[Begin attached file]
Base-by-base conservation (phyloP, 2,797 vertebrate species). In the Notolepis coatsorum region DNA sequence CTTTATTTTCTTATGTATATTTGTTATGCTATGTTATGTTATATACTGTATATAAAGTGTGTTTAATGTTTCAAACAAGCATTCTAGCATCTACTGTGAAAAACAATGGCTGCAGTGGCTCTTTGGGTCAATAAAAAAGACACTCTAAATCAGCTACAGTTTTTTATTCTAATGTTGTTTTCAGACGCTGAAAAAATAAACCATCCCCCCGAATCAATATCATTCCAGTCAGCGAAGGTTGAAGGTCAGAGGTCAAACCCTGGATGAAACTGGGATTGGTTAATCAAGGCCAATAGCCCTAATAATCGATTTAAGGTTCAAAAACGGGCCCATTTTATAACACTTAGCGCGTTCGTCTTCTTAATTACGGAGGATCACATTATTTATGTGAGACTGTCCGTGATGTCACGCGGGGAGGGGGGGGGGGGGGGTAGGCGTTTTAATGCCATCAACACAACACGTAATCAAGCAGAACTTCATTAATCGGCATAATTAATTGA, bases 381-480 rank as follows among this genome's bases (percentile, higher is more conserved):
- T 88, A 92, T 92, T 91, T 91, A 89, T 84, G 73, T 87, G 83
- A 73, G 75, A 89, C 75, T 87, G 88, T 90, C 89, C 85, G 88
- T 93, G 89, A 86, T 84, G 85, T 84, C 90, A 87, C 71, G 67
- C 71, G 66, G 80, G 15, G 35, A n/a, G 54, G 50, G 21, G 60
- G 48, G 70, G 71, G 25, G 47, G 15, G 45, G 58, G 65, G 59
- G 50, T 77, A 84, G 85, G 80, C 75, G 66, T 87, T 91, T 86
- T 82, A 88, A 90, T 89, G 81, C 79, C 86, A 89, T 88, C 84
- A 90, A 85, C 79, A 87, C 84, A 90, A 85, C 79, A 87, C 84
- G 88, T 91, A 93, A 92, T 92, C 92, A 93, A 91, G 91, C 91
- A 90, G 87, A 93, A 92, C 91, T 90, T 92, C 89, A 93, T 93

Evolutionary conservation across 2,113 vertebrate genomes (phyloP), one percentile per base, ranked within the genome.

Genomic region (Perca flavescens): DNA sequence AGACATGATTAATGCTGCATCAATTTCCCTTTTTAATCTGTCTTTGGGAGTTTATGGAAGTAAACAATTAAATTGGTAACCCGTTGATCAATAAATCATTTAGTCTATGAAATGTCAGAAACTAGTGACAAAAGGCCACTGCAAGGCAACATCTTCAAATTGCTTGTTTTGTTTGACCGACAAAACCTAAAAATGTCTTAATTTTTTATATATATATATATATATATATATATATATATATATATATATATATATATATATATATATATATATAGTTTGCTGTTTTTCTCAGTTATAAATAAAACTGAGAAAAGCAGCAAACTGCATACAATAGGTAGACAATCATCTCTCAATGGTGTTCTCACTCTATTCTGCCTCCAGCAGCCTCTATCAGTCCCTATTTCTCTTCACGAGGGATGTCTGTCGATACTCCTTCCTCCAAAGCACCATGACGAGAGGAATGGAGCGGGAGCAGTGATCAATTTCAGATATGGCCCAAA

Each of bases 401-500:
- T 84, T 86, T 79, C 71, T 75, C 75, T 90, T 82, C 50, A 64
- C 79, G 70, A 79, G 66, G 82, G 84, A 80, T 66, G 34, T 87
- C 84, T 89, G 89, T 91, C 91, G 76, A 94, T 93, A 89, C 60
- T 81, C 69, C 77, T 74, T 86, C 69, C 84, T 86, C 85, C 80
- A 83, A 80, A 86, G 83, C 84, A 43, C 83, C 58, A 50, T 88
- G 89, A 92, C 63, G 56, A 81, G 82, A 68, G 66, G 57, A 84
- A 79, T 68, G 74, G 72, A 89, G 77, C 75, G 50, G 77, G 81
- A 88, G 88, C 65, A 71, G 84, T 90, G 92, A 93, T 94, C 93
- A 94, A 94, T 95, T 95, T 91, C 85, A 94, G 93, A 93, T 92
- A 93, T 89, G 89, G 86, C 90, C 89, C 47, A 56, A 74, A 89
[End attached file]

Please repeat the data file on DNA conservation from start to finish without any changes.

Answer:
Base-by-base conservation (phyloP, 2,797 vertebrate species). In the Notolepis coatsorum region DNA sequence CTTTATTTTCTTATGTATATTTGTTATGCTATGTTATGTTATATACTGTATATAAAGTGTGTTTAATGTTTCAAACAAGCATTCTAGCATCTACTGTGAAAAACAATGGCTGCAGTGGCTCTTTGGGTCAATAAAAAAGACACTCTAAATCAGCTACAGTTTTTTATTCTAATGTTGTTTTCAGACGCTGAAAAAATAAACCATCCCCCCGAATCAATATCATTCCAGTCAGCGAAGGTTGAAGGTCAGAGGTCAAACCCTGGATGAAACTGGGATTGGTTAATCAAGGCCAATAGCCCTAATAATCGATTTAAGGTTCAAAAACGGGCCCATTTTATAACACTTAGCGCGTTCGTCTTCTTAATTACGGAGGATCACATTATTTATGTGAGACTGTCCGTGATGTCACGCGGGGAGGGGGGGGGGGGGGGTAGGCGTTTTAATGCCATCAACACAACACGTAATCAAGCAGAACTTCATTAATCGGCATAATTAATTGA, bases 381-480 rank as follows among this genome's bases (percentile, higher is more conserved):
- T 88, A 92, T 92, T 91, T 91, A 89, T 84, G 73, T 87, G 83
- A 73, G 75, A 89, C 75, T 87, G 88, T 90, C 89, C 85, G 88
- T 93, G 89, A 86, T 84, G 85, T 84, C 90, A 87, C 71, G 67
- C 71, G 66, G 80, G 15, G 35, A n/a, G 54, G 50, G 21, G 60
- G 48, G 70, G 71, G 25, G 47, G 15, G 45, G 58, G 65, G 59
- G 50, T 77, A 84, G 85, G 80, C 75, G 66, T 87, T 91, T 86
- T 82, A 88, A 90, T 89, G 81, C 79, C 86, A 89, T 88, C 84
- A 90, A 85, C 79, A 87, C 84, A 90, A 85, C 79, A 87, C 84
- G 88, T 91, A 93, A 92, T 92, C 92, A 93, A 91, G 91, C 91
- A 90, G 87, A 93, A 92, C 91, T 90, T 92, C 89, A 93, T 93

Evolutionary conservation across 2,113 vertebrate genomes (phyloP), one percentile per base, ranked within the genome.

Genomic region (Perca flavescens): DNA sequence AGACATGATTAATGCTGCATCAATTTCCCTTTTTAATCTGTCTTTGGGAGTTTATGGAAGTAAACAATTAAATTGGTAACCCGTTGATCAATAAATCATTTAGTCTATGAAATGTCAGAAACTAGTGACAAAAGGCCACTGCAAGGCAACATCTTCAAATTGCTTGTTTTGTTTGACCGACAAAACCTAAAAATGTCTTAATTTTTTATATATATATATATATATATATATATATATATATATATATATATATATATATATATATATATATATAGTTTGCTGTTTTTCTCAGTTATAAATAAAACTGAGAAAAGCAGCAAACTGCATACAATAGGTAGACAATCATCTCTCAATGGTGTTCTCACTCTATTCTGCCTCCAGCAGCCTCTATCAGTCCCTATTTCTCTTCACGAGGGATGTCTGTCGATACTCCTTCCTCCAAAGCACCATGACGAGAGGAATGGAGCGGGAGCAGTGATCAATTTCAGATATGGCCCAAA

Each of bases 401-500:
- T 84, T 86, T 79, C 71, T 75, C 75, T 90, T 82, C 50, A 64
- C 79, G 70, A 79, G 66, G 82, G 84, A 80, T 66, G 34, T 87
- C 84, T 89, G 89, T 91, C 91, G 76, A 94, T 93, A 89, C 60
- T 81, C 69, C 77, T 74, T 86, C 69, C 84, T 86, C 85, C 80
- A 83, A 80, A 86, G 83, C 84, A 43, C 83, C 58, A 50, T 88
- G 89, A 92, C 63, G 56, A 81, G 82, A 68, G 66, G 57, A 84
- A 79, T 68, G 74, G 72, A 89, G 77, C 75, G 50, G 77, G 81
- A 88, G 88, C 65, A 71, G 84, T 90, G 92, A 93, T 94, C 93
- A 94, A 94, T 95, T 95, T 91, C 85, A 94, G 93, A 93, T 92
- A 93, T 89, G 89, G 86, C 90, C 89, C 47, A 56, A 74, A 89